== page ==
Nuclear power is the best way to replace the Pueblo coal plant within this decade, county tells state regulators

October 18, 2021
PUEBLO-COMANCHE-XCEL-ENERGY-COALPUEBLO-COMANCHE-XCEL-ENERGY-COALHart Van Denburg/CPR News
Coal transported from a BNSF freight train piles up at the Comanche 3 Power Generating Station operated by Xcel Energy, southeast of Pueblo on Tuesday, Feb. 23, 2021.

Pueblo County officials say if state regulators want to close its local coal plant this decade, they should allow Colorado's largest utility to replace it with a nuclear power station.

The statement, filed by Garrison Ortiz on behalf of the three-member county commission with the Public Utilities Commission last week, comes as regulators consider potential closing dates for the Comanche Generating Station, the state’s largest power plant and its largest single source of greenhouse gas emissions.

The filing also affirms the county’s interest in nuclear power and in generating electricity locally from sources beyond wind and solar.

“We've tried to take a look at the entire gamut of what's available to us, but technology is only to a certain point,” Ortiz said in an interview. “We're trying to be realistic and we're trying to just look at the feasibility of small modular nuclear technology in the community.”

The county’s filing was in response to Xcel Energy’s proposal to close the plant’s newest coal-fired unit by 2040, three decades earlier than anticipated. Environmental groups want the plant to close by the end of the decade, citing mounting evidence that phasing out fossil fuels is essential to preventing the worst effects of climate change.

In the filing, Ortiz says modular nuclear reactors are the only carbon-neutral way to replace the energy, jobs and property taxes lost by closing Comanche this decade.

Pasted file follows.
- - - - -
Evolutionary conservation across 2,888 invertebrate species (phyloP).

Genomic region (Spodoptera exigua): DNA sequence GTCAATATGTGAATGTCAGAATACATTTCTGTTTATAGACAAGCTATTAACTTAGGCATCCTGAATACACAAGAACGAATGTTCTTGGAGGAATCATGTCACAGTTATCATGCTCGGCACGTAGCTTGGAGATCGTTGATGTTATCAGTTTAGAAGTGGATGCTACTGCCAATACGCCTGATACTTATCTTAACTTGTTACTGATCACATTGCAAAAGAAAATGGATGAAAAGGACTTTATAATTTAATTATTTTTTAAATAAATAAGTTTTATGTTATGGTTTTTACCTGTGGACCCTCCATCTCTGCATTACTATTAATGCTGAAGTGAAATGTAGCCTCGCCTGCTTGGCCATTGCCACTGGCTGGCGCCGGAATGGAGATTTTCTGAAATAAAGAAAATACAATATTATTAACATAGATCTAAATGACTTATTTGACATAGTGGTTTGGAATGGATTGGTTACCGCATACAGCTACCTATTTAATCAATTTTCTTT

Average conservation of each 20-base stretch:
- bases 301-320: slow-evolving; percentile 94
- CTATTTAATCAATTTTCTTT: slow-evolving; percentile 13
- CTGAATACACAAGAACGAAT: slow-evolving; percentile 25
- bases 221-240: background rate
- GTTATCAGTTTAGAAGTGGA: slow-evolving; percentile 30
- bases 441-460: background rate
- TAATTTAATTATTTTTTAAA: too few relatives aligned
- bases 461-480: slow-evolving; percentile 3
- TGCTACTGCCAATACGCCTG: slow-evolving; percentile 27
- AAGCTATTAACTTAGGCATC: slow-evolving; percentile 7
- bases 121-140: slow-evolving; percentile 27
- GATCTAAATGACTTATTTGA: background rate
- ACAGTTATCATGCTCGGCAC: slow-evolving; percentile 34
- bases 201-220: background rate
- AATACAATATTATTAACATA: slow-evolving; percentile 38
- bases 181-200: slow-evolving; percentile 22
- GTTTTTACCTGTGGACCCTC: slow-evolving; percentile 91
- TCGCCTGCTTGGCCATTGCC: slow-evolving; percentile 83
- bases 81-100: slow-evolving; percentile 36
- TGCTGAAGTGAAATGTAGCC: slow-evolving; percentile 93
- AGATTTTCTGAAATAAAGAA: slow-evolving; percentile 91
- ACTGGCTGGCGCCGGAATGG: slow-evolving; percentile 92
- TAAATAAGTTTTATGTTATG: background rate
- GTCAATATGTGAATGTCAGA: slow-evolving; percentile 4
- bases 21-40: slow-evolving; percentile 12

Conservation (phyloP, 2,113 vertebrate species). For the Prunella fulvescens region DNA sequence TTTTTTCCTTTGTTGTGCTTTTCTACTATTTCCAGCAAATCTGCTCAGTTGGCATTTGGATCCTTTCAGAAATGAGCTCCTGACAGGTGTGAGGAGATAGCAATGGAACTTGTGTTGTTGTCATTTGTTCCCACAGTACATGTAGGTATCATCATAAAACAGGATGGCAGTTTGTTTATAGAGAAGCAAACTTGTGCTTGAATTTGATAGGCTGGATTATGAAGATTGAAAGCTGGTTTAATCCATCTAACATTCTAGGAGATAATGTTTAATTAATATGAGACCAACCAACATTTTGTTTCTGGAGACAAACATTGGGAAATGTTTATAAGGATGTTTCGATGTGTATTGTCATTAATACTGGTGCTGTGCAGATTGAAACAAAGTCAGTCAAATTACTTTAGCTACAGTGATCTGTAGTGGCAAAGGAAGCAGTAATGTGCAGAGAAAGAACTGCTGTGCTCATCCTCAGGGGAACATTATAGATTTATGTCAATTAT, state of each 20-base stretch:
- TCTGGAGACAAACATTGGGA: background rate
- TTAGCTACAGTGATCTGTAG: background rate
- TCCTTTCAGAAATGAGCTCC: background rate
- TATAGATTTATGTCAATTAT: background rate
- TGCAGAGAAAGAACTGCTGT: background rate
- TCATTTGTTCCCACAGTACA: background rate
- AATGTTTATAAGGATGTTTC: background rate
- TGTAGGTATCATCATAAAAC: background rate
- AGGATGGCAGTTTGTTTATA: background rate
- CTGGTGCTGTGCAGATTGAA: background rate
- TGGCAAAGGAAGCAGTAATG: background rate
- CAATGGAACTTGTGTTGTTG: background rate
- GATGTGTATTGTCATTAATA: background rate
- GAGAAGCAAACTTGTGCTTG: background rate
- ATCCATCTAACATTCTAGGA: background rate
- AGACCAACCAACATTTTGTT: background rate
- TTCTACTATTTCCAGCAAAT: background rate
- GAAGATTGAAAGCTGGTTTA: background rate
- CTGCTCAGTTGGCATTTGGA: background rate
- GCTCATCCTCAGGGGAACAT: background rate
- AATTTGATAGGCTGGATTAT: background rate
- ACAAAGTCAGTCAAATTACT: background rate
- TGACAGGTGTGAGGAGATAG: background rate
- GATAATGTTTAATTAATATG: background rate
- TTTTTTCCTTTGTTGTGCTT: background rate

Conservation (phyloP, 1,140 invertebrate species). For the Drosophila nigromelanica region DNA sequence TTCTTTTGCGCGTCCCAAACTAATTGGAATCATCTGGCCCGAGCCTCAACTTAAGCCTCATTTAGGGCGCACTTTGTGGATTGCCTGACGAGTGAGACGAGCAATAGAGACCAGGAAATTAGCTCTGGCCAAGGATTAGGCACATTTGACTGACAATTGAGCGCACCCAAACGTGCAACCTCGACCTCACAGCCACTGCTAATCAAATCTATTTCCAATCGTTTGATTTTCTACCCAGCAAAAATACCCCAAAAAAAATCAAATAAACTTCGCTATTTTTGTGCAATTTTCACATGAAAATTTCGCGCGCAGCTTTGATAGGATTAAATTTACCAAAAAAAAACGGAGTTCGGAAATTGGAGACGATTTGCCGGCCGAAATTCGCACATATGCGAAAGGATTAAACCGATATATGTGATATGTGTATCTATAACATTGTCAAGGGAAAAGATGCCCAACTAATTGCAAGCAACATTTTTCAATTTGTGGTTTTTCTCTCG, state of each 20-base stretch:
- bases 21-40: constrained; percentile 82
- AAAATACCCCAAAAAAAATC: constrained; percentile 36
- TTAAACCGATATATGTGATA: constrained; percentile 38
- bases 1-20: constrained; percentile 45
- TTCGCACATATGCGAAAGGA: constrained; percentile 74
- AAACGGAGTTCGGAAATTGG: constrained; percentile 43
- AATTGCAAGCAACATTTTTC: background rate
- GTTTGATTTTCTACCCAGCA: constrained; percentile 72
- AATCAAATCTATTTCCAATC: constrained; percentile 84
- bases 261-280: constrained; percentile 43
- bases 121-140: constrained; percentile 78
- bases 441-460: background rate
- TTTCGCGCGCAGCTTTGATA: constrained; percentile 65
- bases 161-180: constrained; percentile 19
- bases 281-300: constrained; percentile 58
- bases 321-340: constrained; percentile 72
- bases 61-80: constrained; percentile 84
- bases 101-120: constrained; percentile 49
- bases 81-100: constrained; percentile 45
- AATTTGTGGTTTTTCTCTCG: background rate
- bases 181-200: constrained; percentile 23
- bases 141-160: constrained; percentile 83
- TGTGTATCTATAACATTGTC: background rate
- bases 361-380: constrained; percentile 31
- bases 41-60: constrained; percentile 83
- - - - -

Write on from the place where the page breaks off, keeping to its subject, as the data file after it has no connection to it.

He also argues the state should allow Xcel to build and operate a carbon-neutral power station if regulators move to close the coal plant by 2040. If that doesn’t happen, commissioners want Xcel to continue paying a combined $605 million in property taxes through 2070, according to the filing.

In a statement, Xcel Energy spokesperson Julie Borgen did not specifically address the county’s proposal for a nuclear power plant and said the utility would evaluate suggestions sent in by other agencies and organizations.

This is not the first time county commissioners have considered bringing nuclear power to Pueblo. A local attorney had proposed building a nuclear power plant in 2011, but the commission rejected the plan after mounting outcry from the public and a high-profile nuclear disaster in Fukushima, Japan.

In July, the county hosted nuclear energy company NuScale for a presentation on new modular nuclear reactors. Ortiz said he wants officials to conduct a formal study on whether nuclear power could be generated in Pueblo County.

County officials are also interested in the potential of generating power from “green” hydrogen, an emerging technology that uses renewable energy and water to create a carbon-neutral fuel, he said. 

“When we talk about nuclear, it’s specific to Comanche,” Commissioner Chris Wiseman said. “As green hydrogen develops, we’d like to take a look at that, too. And we have not walked from continuing to develop Pueblo as a renewable energy hub.”

NuScale does not have plans to open offices in Colorado, a company spokesperson said in an emailed statement.

Environmental groups and local activists have opposed nuclear energy in their campaigns to close Comanche by 2030. Jamie Valdez, a community organizer for the Pueblo chapter of Mothers Out Front, said there are “more creative, better alternatives” than modular nuclear reactors.

“All nuclear reactors produce radioactive nuclear waste,” Valdez said. “They’re really just the same old nuclear reactors but smaller.”

The prospect of nuclear power has divided local officials in Pueblo. One opponent, Pueblo Mayor Nick Gradisar, said the electricity generated by the plant wouldn’t be used by local residents — similar to the current arrangement with Comanche. Xcel’s largest customer in Pueblo, the EVRAZ Rocky Mountain Steel mill, will soon be powered mainly by a massive solar array run by Lightsource BP.

The Public Utilities Commission could decide on Comanche’s closing date after hearing formal arguments on the future of Xcel’s operations in Colorado in December.

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